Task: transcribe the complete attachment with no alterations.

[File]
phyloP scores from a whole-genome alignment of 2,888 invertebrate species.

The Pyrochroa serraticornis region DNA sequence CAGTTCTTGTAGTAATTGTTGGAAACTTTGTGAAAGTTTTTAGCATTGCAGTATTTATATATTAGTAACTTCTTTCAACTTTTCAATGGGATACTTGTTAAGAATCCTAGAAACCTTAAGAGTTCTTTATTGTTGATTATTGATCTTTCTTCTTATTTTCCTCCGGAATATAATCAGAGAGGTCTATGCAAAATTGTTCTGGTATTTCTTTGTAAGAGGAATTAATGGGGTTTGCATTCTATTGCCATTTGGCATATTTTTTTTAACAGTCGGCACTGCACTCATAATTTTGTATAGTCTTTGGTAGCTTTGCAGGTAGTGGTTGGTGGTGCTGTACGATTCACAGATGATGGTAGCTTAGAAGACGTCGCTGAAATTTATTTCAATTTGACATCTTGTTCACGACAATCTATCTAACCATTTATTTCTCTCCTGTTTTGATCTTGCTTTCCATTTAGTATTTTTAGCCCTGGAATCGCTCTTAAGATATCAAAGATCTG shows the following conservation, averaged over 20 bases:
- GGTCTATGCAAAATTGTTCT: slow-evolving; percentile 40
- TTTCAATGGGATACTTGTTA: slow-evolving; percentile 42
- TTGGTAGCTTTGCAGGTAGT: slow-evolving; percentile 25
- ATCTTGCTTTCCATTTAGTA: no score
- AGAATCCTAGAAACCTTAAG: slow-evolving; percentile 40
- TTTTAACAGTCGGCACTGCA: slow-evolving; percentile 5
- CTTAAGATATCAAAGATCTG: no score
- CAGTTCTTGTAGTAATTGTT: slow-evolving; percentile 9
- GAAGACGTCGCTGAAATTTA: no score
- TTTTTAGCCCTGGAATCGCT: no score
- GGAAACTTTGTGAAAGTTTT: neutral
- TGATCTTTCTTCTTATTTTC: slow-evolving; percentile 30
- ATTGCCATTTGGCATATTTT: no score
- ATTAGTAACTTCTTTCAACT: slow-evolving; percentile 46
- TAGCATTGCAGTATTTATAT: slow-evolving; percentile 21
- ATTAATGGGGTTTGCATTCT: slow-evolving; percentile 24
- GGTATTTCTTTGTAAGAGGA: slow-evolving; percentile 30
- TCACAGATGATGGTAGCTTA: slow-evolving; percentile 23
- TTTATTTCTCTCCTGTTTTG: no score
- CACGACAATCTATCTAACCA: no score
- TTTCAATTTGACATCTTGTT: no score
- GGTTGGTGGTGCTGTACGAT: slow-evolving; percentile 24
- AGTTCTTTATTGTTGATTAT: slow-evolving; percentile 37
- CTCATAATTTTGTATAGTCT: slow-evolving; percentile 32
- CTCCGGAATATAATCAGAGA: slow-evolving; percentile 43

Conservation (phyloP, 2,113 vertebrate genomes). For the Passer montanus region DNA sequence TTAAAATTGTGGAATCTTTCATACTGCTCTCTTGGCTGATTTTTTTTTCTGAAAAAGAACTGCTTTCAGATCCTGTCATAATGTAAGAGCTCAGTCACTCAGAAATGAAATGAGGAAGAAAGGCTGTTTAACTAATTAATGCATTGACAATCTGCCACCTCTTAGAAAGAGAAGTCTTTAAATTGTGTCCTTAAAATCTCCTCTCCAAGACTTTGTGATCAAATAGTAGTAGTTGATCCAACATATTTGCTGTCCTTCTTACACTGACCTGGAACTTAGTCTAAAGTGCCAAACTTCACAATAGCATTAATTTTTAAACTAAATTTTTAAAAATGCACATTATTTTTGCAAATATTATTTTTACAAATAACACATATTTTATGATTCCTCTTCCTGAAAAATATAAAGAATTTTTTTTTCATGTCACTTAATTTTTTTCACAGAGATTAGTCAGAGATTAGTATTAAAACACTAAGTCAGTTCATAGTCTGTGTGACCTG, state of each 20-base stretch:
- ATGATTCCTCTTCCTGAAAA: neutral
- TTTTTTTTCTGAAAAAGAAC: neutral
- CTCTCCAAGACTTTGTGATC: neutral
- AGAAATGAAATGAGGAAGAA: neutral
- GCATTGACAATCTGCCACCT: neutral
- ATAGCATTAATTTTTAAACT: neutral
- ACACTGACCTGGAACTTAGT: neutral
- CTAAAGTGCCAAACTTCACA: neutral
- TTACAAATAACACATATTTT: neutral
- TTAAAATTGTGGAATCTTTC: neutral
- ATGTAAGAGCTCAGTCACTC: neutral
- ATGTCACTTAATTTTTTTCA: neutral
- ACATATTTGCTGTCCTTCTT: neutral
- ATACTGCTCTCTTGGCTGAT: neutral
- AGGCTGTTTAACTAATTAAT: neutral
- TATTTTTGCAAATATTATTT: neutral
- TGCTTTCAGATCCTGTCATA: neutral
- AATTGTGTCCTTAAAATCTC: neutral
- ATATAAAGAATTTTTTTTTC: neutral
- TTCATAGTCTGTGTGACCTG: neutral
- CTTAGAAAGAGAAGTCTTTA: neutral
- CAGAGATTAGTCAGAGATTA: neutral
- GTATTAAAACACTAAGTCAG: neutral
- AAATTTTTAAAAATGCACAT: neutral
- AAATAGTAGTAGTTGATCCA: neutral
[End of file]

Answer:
phyloP scores from a whole-genome alignment of 2,888 invertebrate species.

The Pyrochroa serraticornis region DNA sequence CAGTTCTTGTAGTAATTGTTGGAAACTTTGTGAAAGTTTTTAGCATTGCAGTATTTATATATTAGTAACTTCTTTCAACTTTTCAATGGGATACTTGTTAAGAATCCTAGAAACCTTAAGAGTTCTTTATTGTTGATTATTGATCTTTCTTCTTATTTTCCTCCGGAATATAATCAGAGAGGTCTATGCAAAATTGTTCTGGTATTTCTTTGTAAGAGGAATTAATGGGGTTTGCATTCTATTGCCATTTGGCATATTTTTTTTAACAGTCGGCACTGCACTCATAATTTTGTATAGTCTTTGGTAGCTTTGCAGGTAGTGGTTGGTGGTGCTGTACGATTCACAGATGATGGTAGCTTAGAAGACGTCGCTGAAATTTATTTCAATTTGACATCTTGTTCACGACAATCTATCTAACCATTTATTTCTCTCCTGTTTTGATCTTGCTTTCCATTTAGTATTTTTAGCCCTGGAATCGCTCTTAAGATATCAAAGATCTG shows the following conservation, averaged over 20 bases:
- GGTCTATGCAAAATTGTTCT: slow-evolving; percentile 40
- TTTCAATGGGATACTTGTTA: slow-evolving; percentile 42
- TTGGTAGCTTTGCAGGTAGT: slow-evolving; percentile 25
- ATCTTGCTTTCCATTTAGTA: no score
- AGAATCCTAGAAACCTTAAG: slow-evolving; percentile 40
- TTTTAACAGTCGGCACTGCA: slow-evolving; percentile 5
- CTTAAGATATCAAAGATCTG: no score
- CAGTTCTTGTAGTAATTGTT: slow-evolving; percentile 9
- GAAGACGTCGCTGAAATTTA: no score
- TTTTTAGCCCTGGAATCGCT: no score
- GGAAACTTTGTGAAAGTTTT: neutral
- TGATCTTTCTTCTTATTTTC: slow-evolving; percentile 30
- ATTGCCATTTGGCATATTTT: no score
- ATTAGTAACTTCTTTCAACT: slow-evolving; percentile 46
- TAGCATTGCAGTATTTATAT: slow-evolving; percentile 21
- ATTAATGGGGTTTGCATTCT: slow-evolving; percentile 24
- GGTATTTCTTTGTAAGAGGA: slow-evolving; percentile 30
- TCACAGATGATGGTAGCTTA: slow-evolving; percentile 23
- TTTATTTCTCTCCTGTTTTG: no score
- CACGACAATCTATCTAACCA: no score
- TTTCAATTTGACATCTTGTT: no score
- GGTTGGTGGTGCTGTACGAT: slow-evolving; percentile 24
- AGTTCTTTATTGTTGATTAT: slow-evolving; percentile 37
- CTCATAATTTTGTATAGTCT: slow-evolving; percentile 32
- CTCCGGAATATAATCAGAGA: slow-evolving; percentile 43

Conservation (phyloP, 2,113 vertebrate genomes). For the Passer montanus region DNA sequence TTAAAATTGTGGAATCTTTCATACTGCTCTCTTGGCTGATTTTTTTTTCTGAAAAAGAACTGCTTTCAGATCCTGTCATAATGTAAGAGCTCAGTCACTCAGAAATGAAATGAGGAAGAAAGGCTGTTTAACTAATTAATGCATTGACAATCTGCCACCTCTTAGAAAGAGAAGTCTTTAAATTGTGTCCTTAAAATCTCCTCTCCAAGACTTTGTGATCAAATAGTAGTAGTTGATCCAACATATTTGCTGTCCTTCTTACACTGACCTGGAACTTAGTCTAAAGTGCCAAACTTCACAATAGCATTAATTTTTAAACTAAATTTTTAAAAATGCACATTATTTTTGCAAATATTATTTTTACAAATAACACATATTTTATGATTCCTCTTCCTGAAAAATATAAAGAATTTTTTTTTCATGTCACTTAATTTTTTTCACAGAGATTAGTCAGAGATTAGTATTAAAACACTAAGTCAGTTCATAGTCTGTGTGACCTG, state of each 20-base stretch:
- ATGATTCCTCTTCCTGAAAA: neutral
- TTTTTTTTCTGAAAAAGAAC: neutral
- CTCTCCAAGACTTTGTGATC: neutral
- AGAAATGAAATGAGGAAGAA: neutral
- GCATTGACAATCTGCCACCT: neutral
- ATAGCATTAATTTTTAAACT: neutral
- ACACTGACCTGGAACTTAGT: neutral
- CTAAAGTGCCAAACTTCACA: neutral
- TTACAAATAACACATATTTT: neutral
- TTAAAATTGTGGAATCTTTC: neutral
- ATGTAAGAGCTCAGTCACTC: neutral
- ATGTCACTTAATTTTTTTCA: neutral
- ACATATTTGCTGTCCTTCTT: neutral
- ATACTGCTCTCTTGGCTGAT: neutral
- AGGCTGTTTAACTAATTAAT: neutral
- TATTTTTGCAAATATTATTT: neutral
- TGCTTTCAGATCCTGTCATA: neutral
- AATTGTGTCCTTAAAATCTC: neutral
- ATATAAAGAATTTTTTTTTC: neutral
- TTCATAGTCTGTGTGACCTG: neutral
- CTTAGAAAGAGAAGTCTTTA: neutral
- CAGAGATTAGTCAGAGATTA: neutral
- GTATTAAAACACTAAGTCAG: neutral
- AAATTTTTAAAAATGCACAT: neutral
- AAATAGTAGTAGTTGATCCA: neutral